Monday, August 26, 2013

m20 Dark•Heritage

After spending a fair bit of time on it, I've taken my posts on m20 and created an entirely complete, fully ready to play game from them using the m20 chassis.

Many of the actual m20 documents are not really written in such a way that they're "complete"--rather, they're complete if you can fill in the gaps on what this means because you have prior experience with playing d20, the more complex parent of m20.

Although I don't anticipate that I'll actually have any non-d20 veterans that will play my DH m20, I've still written it in such a way that it's a "complete" game by my reckoning--including, having a decent list of spells and monsters, and my own custom character sheet (don't get excited; it's not that big a deal.)  Those items take up about a third of the document.  With a page dedicated to a cover sheet, one for an "Author's Note", one for the OGL (in fairly small font) and one for the character sheet, this is really quite a compact game.  Keep in mind that the original D&D Basic set was 48 pages, and the Moldvay set (where I came on the scene, and widely regarded as one of the best-written of the first generation of D&D games) was 64.

Now, I'm not really an OSR type of guy, and it's not my intention to create a game that feels "Old School".  There's some discussion from out there on the internet that says "Old School" is light rules and fast and loose style, while "Modern Games" are heavily loaded up with tons of rules and detail.  This is frankly preposterous, and only holds true if you assume that gaming is D&D (and games that spun off of the OGL) and ignore everything else going on in the entire RPG industry.  AD&D is demonstrably "Old School" and demonstrably complex and complicated.  Other game systems, such as FATE are demonstrably modern and demonstrably rules light and fast and loose in structure.  To give just a few examples.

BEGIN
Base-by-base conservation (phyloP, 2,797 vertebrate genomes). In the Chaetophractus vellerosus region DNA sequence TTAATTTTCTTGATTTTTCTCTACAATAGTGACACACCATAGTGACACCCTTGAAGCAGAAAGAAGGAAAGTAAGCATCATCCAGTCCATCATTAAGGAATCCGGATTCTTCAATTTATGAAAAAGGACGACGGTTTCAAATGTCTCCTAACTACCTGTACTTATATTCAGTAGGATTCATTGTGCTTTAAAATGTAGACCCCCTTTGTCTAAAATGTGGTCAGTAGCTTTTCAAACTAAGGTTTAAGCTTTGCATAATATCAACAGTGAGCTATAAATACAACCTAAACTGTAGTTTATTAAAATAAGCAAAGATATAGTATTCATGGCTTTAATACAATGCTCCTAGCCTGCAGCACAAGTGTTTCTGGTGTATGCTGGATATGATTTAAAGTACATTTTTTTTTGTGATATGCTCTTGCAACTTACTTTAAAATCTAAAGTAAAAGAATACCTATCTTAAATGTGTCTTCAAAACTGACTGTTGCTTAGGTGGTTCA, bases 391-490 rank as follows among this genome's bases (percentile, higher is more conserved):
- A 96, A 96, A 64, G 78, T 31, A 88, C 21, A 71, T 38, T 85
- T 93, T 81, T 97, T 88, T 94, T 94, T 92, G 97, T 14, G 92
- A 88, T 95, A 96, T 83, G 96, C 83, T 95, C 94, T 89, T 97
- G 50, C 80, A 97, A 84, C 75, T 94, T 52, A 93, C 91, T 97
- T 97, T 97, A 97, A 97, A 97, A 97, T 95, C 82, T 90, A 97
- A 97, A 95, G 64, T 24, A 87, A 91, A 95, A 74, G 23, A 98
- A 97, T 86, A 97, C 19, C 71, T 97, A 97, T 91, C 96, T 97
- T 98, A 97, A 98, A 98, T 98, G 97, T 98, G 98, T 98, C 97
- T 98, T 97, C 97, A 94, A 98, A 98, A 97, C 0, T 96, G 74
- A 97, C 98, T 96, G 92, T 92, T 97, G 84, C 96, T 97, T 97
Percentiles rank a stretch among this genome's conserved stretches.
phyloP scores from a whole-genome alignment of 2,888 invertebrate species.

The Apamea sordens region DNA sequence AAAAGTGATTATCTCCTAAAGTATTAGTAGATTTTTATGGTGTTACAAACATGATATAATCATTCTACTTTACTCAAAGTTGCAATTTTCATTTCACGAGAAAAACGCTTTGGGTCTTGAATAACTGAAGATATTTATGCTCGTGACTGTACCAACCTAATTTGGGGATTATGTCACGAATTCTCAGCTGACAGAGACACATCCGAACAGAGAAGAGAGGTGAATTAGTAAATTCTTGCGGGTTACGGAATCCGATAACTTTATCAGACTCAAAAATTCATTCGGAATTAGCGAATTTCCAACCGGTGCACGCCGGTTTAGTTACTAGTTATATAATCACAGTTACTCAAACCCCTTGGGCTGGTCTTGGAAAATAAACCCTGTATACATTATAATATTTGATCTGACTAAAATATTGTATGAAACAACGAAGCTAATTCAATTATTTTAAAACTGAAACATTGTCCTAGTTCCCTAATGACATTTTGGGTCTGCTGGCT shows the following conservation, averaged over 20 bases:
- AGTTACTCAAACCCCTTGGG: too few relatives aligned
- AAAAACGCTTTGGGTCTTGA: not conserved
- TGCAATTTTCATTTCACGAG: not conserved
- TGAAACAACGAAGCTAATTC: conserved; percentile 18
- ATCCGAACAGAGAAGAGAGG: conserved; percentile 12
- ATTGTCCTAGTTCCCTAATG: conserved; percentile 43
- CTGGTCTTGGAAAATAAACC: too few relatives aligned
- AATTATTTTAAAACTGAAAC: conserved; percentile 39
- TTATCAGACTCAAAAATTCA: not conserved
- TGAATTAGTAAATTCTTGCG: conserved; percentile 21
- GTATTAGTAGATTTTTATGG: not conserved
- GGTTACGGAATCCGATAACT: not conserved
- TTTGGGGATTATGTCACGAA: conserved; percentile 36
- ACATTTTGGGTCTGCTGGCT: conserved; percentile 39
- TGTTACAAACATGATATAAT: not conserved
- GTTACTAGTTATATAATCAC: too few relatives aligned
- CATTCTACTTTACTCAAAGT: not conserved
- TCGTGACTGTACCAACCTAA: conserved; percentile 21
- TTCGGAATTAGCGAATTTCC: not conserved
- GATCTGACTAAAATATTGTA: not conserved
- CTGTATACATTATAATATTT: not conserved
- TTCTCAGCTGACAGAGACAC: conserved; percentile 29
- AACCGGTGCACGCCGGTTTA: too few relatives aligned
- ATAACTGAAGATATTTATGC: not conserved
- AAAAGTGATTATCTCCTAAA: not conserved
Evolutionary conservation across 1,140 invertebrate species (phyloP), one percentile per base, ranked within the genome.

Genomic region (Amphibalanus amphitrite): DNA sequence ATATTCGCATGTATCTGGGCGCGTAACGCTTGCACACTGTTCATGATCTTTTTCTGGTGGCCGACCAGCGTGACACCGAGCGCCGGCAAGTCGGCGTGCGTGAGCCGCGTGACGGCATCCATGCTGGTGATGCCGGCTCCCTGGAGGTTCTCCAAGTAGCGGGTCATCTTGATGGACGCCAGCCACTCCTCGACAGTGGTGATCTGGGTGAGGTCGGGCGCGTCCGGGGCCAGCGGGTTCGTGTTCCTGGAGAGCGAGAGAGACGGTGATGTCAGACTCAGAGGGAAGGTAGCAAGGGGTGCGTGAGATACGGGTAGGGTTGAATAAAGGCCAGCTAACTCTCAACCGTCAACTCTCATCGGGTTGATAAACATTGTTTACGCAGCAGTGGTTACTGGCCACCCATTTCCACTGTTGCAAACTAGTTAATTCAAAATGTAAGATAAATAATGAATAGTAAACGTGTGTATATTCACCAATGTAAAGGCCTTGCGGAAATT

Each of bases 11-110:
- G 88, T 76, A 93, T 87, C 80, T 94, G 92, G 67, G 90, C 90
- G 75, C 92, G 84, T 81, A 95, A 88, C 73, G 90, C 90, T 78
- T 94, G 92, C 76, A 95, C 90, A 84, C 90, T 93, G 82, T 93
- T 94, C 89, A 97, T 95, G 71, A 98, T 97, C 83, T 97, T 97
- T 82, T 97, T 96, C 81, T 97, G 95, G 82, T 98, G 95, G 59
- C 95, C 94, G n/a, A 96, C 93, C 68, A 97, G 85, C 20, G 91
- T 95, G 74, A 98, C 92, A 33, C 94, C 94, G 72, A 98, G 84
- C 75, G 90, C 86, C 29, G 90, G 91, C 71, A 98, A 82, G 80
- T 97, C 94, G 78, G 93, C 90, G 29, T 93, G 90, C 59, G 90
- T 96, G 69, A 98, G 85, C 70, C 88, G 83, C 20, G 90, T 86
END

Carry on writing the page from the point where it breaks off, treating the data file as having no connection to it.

Rather, this is an attempt, made by me (and by my predecessors who have worked on the m20 systems already extant) to take a d20 game, and make it easier, less complex, and less complicated.  It's not really meant to feel too much like D&D, although for simplicity's sake, I've used D&D spells, more or less.  This will make it feel more like D&D (at least in some ways), but the other changes to the system will hopefully make it feel significantly less so.  

Because the state of the Microlite74 was more conducive to being modified than "basic" m20, I've used a lot of text (particularly spells and monsters) from that game rather than from "basic" m20.  This will also drive some very superficial resemblances to OSR type games, since Microlite74 was specifically meant to be a way of using m20 to mimic OD&D (or perhaps OD&D's retro-clone Swords & Wizardry.)  Despite this, I believe these similarities to be more superficial rather than meaningful and significant.

Anyway, here's the m20 document, in full.  The entire thing, including character sheet, cover page, OGL and everything else is 27 pages.

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